A casual angler’s guide to taking kids fishing for the first time
Keep it fun, safe, and simple.
I never enjoyed fishing as a kid. It was boring, early, long, and we didn’t catch much. Now that I’m a parent, however—and a regular fisherman—I’ve been teaching my kids to fish. Though I never would have imagined it as a child, I’ve come to treasure those hours out on the lake, and know they will as well.
If you’re not an avid angler yourself, but want to get the family involved in the sport, you’ll need to make sure it’s fun for them. That means catching fish—lots of fish. Kids just starting out would much rather catch 40 little sunfish than the biggest bass in the lake like you or I would. Fishing with children is all about quantity over quality, and there are several ways to increase your chances of having a big day.
Do your research in advance
The odds of just showing up to a lake, casting out from shore, and catching fish are not very good. Before taking your kids out for their first trip, spend some time together learning about fishing in your area. “Studying fishing is a huge learning opportunity,” says Brian Kearning, former fishing boat mate, fishing guide, and founder of BoatEasy, a website that serves recreational boaters. Even if your kids ultimately gravitate away from the sport, fishing-related research touches so many areas of science. Learning about the feeding habits and behaviors of specific fish teaches lessons in biology and the food chain. Knowing where fish might be hiding helps to understand how ecosystems work. And every angler always keeps a close eye on weather patterns, both to understand how they will affect the fish and to stay safe and dry.
Fishing is also hyper-local, so focus on gaining knowledge about your area, not three states away. One way to do so is to find a fishing guide, says Kearning. This could be a friend or family member (I was lucky enough to have my father-in-law), or someone you hire. Fishing guides can tailor your experience to the type of fishing you want to do, familiarize you with your equipment, and give you specific tips for how to catch fish in your area. A guide can eliminate much of the trial and error in learning to fish, and get you and your kids catching faster.
YouTube is another wonderful platform for getting local fishing information, Kearning adds. There are thousands upon thousands of fishing videos there, and there are certainly dozens that feature fishers in your area—maybe even on your local lake, river, or shoreline. These videos can give you a sense of what types of fish are available; where in the water they spend their time; some of the best tackle, lures, and baits to catch them; and the best time of day to try.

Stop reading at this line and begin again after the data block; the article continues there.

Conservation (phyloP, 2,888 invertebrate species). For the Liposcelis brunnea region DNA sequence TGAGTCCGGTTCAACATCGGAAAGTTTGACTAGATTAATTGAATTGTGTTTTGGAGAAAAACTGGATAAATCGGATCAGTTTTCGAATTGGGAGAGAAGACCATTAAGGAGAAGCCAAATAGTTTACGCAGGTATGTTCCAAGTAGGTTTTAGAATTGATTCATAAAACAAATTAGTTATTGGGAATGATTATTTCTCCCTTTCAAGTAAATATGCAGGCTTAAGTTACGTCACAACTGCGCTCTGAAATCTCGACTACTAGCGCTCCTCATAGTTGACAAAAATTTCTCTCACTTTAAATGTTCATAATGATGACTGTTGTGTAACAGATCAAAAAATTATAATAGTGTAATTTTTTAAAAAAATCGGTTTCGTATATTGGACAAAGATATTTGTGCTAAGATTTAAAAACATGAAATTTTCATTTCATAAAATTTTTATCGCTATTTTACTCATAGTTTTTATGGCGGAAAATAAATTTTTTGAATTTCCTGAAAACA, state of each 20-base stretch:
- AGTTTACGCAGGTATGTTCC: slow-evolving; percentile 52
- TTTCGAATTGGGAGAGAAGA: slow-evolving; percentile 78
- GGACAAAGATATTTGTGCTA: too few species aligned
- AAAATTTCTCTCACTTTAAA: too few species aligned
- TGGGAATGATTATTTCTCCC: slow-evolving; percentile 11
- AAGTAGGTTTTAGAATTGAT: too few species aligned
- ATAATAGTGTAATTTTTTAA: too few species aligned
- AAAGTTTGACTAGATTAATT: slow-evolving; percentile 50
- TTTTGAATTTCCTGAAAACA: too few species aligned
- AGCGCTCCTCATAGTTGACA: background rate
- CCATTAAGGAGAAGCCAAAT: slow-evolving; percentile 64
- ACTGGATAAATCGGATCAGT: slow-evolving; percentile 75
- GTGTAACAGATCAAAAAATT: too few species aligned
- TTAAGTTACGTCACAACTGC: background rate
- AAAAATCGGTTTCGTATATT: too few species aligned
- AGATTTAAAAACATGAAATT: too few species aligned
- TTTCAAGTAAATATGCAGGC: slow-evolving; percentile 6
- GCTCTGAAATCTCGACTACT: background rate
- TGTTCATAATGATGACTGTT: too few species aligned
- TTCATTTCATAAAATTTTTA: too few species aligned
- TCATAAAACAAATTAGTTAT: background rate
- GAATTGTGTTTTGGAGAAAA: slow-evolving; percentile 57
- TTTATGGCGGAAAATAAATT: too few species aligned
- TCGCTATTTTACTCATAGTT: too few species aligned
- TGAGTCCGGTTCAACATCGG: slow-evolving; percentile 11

Tyler Brady, a former charter fisherman and founder of afellowfisherman.com, recommends looking through TakeMeFishing.org, a federally funded site that offers a variety of resources about fishing. One of the most valuable is the map of the United States that shows the location of just about every lake in the country and provides information about what has been caught on that lake, and when. The map syncs with the Fishbrain app, which allows users to share pictures and information about their catch. This app is available through your browser and free to download for Android and iOS. Monthly upgrades start at $10.
Keep the equipment simple
There’s almost no end to the breadth, depth, and nuance of all the different types of fishing equipment out there. When you and the kids are starting out, don’t worry about all of that. Head over to your local sporting goods store or bait shop and pick out an appropriately sized rod for each child with a kid-friendly push-button reel. Then just pick out the tackle that will work best for the most common fish in your area—a bobber, barbless hooks, and worms are often all you need. And don’t be afraid to ask—anglers love to talk fishing.